Rio Grande Gorge bill may benefit migratory birds

People seeking incredible outdoor experiences need not look any further than Northern New Mexico. In-state and out-of-state travelers come here to explore gorges, mountains, plains, rivers and view a variety of iconic wildlife.

Ute Mountain -- which boasts an elevation of over 10,000 feet – and the Rio Grande Gorge -- known as one of the world’s great avian migratory routes -- are considered two “landmarks” in Northern New Mexico. They help define Northern New Mexico as a wildlife haven, particularly for birds. Bird watchers come from all over the country and beyond to enjoy everything from hummingbirds to herons as the area is a major migration route for many species.

These unrivaled natural treasures, and the communities they sustain, are why members of New Mexico’s congressional delegation, led by U.S. Sen. Jeff Bingaman, re-introduced legislation to protect these iconic lands and waters. The bill, Río Grande del Norte National Conservation Area Establishment Act (S. 667/H.R. 1241), was co-sponsored by Sen. Tom Udall (D-NM), and a House version was introduced by Rep. Ben Ray Lujan (D, NM-3), cosponsored by Rep. Martin Heinrich (D, NM-1).

The legislation would protect over 21,000 acres of Wilderness within a 236,980 acre National Conservation Area. It would ensure protection of some of the most ecologically significant lands in the state of New Mexico and help secure traditional ways of life in Northern New Mexico for local residents as well as hunters, ranchers, and outfitters.

The Act would protect the upper reaches of the Rio Grande Gorge, where eagles, falcons and hawks nest on the walls of the gorge and numerous species -- including majestic sandhill cranes -- migrate through the area.

Wilderness protection assures the ecological future of these incredible birds, as well as important game species like pronghorn, bighorn sheep and elk.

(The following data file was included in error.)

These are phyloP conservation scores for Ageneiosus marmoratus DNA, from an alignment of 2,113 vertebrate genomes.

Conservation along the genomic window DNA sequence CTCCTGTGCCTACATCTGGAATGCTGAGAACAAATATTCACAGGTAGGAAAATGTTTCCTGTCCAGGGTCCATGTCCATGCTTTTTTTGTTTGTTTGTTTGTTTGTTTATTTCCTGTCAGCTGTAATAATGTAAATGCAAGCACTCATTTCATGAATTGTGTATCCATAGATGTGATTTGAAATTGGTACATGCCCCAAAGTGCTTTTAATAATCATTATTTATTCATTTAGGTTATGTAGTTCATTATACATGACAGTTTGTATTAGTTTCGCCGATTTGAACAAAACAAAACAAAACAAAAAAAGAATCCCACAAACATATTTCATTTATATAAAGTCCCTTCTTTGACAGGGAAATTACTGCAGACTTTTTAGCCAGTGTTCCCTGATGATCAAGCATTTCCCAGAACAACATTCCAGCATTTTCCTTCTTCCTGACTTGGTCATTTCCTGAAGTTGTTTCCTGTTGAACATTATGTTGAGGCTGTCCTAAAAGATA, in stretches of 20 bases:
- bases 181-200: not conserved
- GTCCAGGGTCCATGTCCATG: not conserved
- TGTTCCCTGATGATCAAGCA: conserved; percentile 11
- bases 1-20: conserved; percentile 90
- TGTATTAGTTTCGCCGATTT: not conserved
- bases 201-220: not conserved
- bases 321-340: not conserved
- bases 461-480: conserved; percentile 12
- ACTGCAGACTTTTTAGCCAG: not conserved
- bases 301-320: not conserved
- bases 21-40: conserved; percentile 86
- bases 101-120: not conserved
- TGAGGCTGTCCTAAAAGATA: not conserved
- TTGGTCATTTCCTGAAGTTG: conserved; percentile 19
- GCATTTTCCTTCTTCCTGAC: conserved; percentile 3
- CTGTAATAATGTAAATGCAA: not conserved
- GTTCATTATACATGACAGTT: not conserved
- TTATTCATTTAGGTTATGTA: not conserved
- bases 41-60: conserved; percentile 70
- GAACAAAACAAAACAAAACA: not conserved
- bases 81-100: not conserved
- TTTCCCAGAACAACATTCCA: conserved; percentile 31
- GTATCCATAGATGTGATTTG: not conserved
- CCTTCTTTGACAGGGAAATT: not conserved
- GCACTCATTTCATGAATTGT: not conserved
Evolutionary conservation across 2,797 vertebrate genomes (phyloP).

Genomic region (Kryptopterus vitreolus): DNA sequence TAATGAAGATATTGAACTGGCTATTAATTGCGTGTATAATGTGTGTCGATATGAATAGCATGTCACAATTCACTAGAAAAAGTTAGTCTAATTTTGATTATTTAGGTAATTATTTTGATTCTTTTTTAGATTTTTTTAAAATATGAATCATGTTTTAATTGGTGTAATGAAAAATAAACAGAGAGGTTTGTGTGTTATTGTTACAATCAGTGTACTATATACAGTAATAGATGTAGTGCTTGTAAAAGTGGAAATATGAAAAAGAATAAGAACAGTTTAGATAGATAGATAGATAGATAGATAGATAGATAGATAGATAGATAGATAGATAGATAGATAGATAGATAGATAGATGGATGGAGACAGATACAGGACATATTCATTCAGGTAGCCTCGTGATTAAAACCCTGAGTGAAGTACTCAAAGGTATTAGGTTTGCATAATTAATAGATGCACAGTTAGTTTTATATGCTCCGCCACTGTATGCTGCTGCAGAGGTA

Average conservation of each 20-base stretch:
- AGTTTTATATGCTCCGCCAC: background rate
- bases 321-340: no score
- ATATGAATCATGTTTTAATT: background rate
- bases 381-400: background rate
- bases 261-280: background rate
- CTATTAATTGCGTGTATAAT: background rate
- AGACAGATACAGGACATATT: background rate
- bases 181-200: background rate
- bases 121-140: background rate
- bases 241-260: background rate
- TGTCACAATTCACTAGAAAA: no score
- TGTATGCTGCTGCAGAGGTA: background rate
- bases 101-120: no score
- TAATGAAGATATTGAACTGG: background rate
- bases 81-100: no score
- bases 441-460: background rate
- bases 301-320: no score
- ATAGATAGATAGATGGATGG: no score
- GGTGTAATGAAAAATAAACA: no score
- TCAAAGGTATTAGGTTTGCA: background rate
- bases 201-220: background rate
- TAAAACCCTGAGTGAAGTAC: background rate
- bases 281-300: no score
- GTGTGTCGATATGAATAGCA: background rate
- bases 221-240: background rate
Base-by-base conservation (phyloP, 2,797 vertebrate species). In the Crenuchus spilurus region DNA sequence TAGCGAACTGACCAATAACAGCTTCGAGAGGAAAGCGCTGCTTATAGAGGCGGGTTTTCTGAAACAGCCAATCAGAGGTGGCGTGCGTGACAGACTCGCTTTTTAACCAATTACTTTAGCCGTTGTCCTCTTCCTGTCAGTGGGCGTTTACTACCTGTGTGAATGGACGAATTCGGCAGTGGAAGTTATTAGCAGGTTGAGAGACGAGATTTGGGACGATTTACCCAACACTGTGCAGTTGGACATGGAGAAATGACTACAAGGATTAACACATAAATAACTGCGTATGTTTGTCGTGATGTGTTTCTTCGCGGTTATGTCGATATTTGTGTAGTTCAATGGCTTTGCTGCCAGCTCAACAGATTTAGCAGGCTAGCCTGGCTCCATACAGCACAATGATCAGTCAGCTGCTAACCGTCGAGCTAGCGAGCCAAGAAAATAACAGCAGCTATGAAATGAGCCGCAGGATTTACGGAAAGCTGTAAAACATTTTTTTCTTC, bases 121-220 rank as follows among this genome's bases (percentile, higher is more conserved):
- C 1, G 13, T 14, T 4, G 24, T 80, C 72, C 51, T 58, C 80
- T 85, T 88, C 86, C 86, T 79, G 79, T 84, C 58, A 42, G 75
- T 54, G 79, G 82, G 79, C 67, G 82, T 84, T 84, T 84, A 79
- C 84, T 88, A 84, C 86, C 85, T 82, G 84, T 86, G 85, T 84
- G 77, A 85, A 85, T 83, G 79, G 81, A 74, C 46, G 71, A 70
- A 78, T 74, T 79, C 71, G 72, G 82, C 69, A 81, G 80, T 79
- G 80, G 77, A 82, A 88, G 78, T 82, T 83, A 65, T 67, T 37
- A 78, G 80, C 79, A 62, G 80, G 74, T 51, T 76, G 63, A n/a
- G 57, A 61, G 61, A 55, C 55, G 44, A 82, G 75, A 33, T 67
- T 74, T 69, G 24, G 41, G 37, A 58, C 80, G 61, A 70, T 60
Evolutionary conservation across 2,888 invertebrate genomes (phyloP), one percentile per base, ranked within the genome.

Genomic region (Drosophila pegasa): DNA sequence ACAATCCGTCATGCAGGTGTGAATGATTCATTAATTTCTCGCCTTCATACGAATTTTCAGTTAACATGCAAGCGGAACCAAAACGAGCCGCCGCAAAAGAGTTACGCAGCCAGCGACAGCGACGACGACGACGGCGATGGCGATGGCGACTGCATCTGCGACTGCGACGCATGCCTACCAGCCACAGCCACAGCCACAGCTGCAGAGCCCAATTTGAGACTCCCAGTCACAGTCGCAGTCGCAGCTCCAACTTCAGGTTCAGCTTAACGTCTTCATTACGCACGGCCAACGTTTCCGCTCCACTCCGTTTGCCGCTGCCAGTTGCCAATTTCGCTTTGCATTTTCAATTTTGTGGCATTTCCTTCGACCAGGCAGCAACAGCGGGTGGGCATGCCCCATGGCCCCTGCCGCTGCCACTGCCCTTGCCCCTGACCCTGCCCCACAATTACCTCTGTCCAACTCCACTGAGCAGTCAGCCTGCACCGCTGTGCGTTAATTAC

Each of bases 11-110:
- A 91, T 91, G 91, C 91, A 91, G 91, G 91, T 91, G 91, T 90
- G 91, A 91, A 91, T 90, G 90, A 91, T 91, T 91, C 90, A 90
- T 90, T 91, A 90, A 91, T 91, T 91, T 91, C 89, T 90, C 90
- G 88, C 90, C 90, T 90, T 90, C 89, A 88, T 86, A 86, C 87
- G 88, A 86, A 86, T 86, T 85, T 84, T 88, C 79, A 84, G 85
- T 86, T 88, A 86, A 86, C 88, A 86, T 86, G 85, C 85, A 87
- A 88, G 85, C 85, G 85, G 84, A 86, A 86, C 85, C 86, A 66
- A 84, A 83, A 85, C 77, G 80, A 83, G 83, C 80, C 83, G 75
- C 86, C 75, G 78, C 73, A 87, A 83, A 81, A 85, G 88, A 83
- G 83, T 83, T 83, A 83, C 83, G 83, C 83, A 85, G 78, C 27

The legislation would also safeguard world-class recreation opportunities, such as hiking, hunting and fishing. Grazing and vehicle and utility access would continue in already-existing areas, and water rights would not be affected.

Sound familiar? The legislation was first introduced in April 2009, but did not pass before the 111th Congress adjourned.  The Wilderness Society, along with our local partners -- such as New Mexico Wilderness Alliance and New Mexico Wildlife Federation, hunters and anglers, business leaders and outfitters and state and federal elected officials -- applaud these members of the New Mexico delegation for guaranteeing nature lovers everywhere a chance to explore the area, take in the awesome view, and simply breathe in fresh air.

Now that the bill is introduced, it will be referred to the Energy and Natural Resources Committee, where it could be heard as early as this spring.

The Río Grande Del Norte National Conservation Area Establishment Act is an exciting step forward for wilderness protection. Protecting these treasured wild lands will benefit the northern New Mexico communities that have enjoyed these lands for generations.

Please take a moment and thank the New Mexico delegation for their leadership on this most important issue!

Photo: the Rio Grande near Taos. Credit: Flickr/Tolka Rover.